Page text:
Makes sense I may get some logs milled and do rough sawn like a board and batten sides that should insulate it well I thought about plywood but not sure since its glued together if it hold plus rain and outside moisture issue.

Rafter S wrote:When I was a boy we had one that was probably about 4' or 5' wide x 10' long. Everything was hung on wood rods. Even hams and bacon. Dad would cut the hams into smaller portions, and quarter the bacon slabs, then poke a hole through them near one corner and put a piece of hay string through the hole to make a loop.

He'd build a fire in a metal 5-gallon bucket. Then he had a metal lid off of a small barrel that he'd lay on top after he had the fire going. It had a few holes to allow the smoke out, but having the lid on would restrict the oxygen enough to keep it from blazing up.


That's a smart way to do it.

My neighbor had a cinderblock building and his meat would sweat in the summer cause it was sealed so tight. I figure with wood it wouldn't do that.
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Re: Smoke House

Postby Jogeephus » Tue May 31, 2016 4:24 pm

Yeah, a smoldering fire is all you need because you are just after the smoke. My box will smolder for 26 hours but years ago they would just light the fire in the mornings and go about their business and start another fire then next day.

Here is a picture of one of my smokers. The firebox is the brown box on the right. The smoke travels through a log truck bolster under the ground then it comes up in the floor of the smokehouse. No problem using plywood because you will never get it hot enough for any damages and they no longer use the formaldehyde based glue. I used the stuff with the aluminum foil covering thinking it would help with the heat. I have two layers of wood on the outside and one on the inside stuffed with lots of insulation. It will hold the temp and keep it steady.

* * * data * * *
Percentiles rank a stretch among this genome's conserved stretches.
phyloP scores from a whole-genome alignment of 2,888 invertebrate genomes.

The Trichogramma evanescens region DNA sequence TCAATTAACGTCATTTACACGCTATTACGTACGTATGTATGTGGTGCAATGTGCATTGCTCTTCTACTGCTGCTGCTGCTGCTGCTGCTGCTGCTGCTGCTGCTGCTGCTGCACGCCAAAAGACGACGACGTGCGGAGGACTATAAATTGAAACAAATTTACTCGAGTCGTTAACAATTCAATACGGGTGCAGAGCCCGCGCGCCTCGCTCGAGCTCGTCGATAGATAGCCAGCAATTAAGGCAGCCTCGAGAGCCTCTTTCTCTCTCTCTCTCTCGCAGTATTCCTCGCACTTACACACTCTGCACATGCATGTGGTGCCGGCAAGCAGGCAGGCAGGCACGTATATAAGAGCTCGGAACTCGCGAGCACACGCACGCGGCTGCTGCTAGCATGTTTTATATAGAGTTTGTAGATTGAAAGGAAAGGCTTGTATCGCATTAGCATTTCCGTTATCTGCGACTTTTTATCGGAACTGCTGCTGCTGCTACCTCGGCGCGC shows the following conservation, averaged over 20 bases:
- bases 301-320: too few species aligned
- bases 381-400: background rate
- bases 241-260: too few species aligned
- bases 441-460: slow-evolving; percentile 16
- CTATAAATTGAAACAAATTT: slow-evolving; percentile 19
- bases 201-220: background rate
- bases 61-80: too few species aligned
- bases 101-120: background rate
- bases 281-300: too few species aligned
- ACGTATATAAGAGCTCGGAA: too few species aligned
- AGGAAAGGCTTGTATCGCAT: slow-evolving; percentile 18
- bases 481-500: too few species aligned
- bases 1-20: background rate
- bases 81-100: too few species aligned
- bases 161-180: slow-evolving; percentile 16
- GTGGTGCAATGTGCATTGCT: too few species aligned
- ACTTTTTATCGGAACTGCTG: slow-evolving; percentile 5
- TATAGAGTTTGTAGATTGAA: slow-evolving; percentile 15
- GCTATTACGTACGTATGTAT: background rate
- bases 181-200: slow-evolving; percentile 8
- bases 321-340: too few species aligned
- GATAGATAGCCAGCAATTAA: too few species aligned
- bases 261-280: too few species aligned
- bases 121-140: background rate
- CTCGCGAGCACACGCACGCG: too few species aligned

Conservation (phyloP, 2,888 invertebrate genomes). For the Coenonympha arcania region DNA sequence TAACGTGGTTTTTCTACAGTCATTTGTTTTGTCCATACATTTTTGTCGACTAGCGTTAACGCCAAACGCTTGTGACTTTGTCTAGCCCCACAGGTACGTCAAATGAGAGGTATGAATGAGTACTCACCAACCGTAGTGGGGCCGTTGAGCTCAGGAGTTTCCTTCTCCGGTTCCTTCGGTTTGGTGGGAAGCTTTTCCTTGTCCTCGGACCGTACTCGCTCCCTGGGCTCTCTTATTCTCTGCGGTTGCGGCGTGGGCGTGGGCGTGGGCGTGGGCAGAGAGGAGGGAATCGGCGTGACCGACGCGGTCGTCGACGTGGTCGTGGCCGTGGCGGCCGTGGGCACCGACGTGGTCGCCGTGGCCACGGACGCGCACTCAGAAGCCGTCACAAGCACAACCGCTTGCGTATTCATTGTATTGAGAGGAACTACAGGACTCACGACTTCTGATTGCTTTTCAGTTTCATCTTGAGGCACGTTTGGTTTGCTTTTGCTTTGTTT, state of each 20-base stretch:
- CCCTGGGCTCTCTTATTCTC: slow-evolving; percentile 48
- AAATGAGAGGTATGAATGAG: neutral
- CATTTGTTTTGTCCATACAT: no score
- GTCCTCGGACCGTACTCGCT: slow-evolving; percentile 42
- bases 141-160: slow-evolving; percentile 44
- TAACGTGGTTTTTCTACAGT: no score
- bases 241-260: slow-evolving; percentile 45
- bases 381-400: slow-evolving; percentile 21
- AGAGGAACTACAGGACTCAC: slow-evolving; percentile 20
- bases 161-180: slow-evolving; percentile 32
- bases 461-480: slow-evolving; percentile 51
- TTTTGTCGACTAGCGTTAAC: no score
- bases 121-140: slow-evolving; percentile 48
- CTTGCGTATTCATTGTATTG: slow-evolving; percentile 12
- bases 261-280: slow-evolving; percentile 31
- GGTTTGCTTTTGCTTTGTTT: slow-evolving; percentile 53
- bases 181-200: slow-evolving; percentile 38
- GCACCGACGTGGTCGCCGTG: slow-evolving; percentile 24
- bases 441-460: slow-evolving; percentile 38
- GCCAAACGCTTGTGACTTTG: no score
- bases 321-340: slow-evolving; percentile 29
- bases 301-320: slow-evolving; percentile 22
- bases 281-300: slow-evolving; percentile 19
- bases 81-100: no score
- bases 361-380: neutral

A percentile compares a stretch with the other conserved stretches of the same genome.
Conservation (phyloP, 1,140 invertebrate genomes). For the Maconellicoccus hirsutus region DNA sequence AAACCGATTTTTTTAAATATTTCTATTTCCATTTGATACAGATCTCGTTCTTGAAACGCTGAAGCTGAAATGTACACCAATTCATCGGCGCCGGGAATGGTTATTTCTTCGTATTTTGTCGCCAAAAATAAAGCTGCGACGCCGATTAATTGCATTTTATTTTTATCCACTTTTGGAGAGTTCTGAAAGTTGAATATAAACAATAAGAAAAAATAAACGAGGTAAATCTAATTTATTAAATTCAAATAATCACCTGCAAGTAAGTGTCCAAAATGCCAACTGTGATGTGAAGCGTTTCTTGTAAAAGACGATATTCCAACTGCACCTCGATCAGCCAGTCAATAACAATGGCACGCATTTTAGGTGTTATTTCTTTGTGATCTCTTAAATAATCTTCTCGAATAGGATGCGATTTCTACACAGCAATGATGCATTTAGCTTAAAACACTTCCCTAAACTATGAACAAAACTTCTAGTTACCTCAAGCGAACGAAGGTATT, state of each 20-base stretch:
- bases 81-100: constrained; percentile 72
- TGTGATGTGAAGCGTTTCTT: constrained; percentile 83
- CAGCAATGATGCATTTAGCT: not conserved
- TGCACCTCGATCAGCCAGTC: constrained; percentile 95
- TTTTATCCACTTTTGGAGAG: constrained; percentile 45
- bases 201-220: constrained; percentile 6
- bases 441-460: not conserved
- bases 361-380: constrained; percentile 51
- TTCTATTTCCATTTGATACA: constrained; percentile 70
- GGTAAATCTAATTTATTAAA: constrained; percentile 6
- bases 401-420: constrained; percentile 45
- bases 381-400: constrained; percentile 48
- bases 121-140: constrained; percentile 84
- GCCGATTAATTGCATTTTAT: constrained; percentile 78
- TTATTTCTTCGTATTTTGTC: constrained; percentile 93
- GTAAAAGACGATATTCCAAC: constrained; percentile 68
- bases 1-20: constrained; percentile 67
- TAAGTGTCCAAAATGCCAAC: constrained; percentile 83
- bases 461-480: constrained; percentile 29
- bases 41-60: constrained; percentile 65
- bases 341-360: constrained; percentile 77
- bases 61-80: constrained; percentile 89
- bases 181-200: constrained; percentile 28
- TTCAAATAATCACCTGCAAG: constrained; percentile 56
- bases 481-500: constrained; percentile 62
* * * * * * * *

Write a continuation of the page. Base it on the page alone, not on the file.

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To steady the heat in the house I poured concrete in the floor and from this picture you can see the smoke hole. The tube in the back is a propane burner I built out of some scrap. Its vented to the outside because when the smokehouse is going there is not enough oxygen in the house to carry a flame.

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Here is what it looks like when its up and going. Though not a large smokehouse I've never filled it to capacity and I've had a few hundred pounds of meat hanging a few times.

But Sky, what you really need is this one. It no sold at $75,000 at an auction. I wasn't prepared to go that high. I had a letter of credit for 50 but never even raised my hand. I think I'll stick with what I got for a while.

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Re: Smoke House

Postby skyhightree1 » Tue May 31, 2016 11:08 pm

Very nice Jo.. I will build mine and see how it goes. You are very talented. Do you have any country hams you keep in there all year? I would definitely would not be interested in a 75000 smoker lol
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Re: Smoke House

Postby Jogeephus » Wed Jun 01, 2016 12:04 pm

They wouldn't sell it for that anyway. I think they were wanting 100 or so. Company that manufactured it bought it back. It was nice though and would do everything but slice the meat for you.

I have a few hams hanging around across the country. One is down the road in a barn. Its been there since 2010 and folks still whittle pieces off it why drinking whisky. Furthest west is in Colorado. Don't know its fate though but its a youngster. Only 3-4 years old.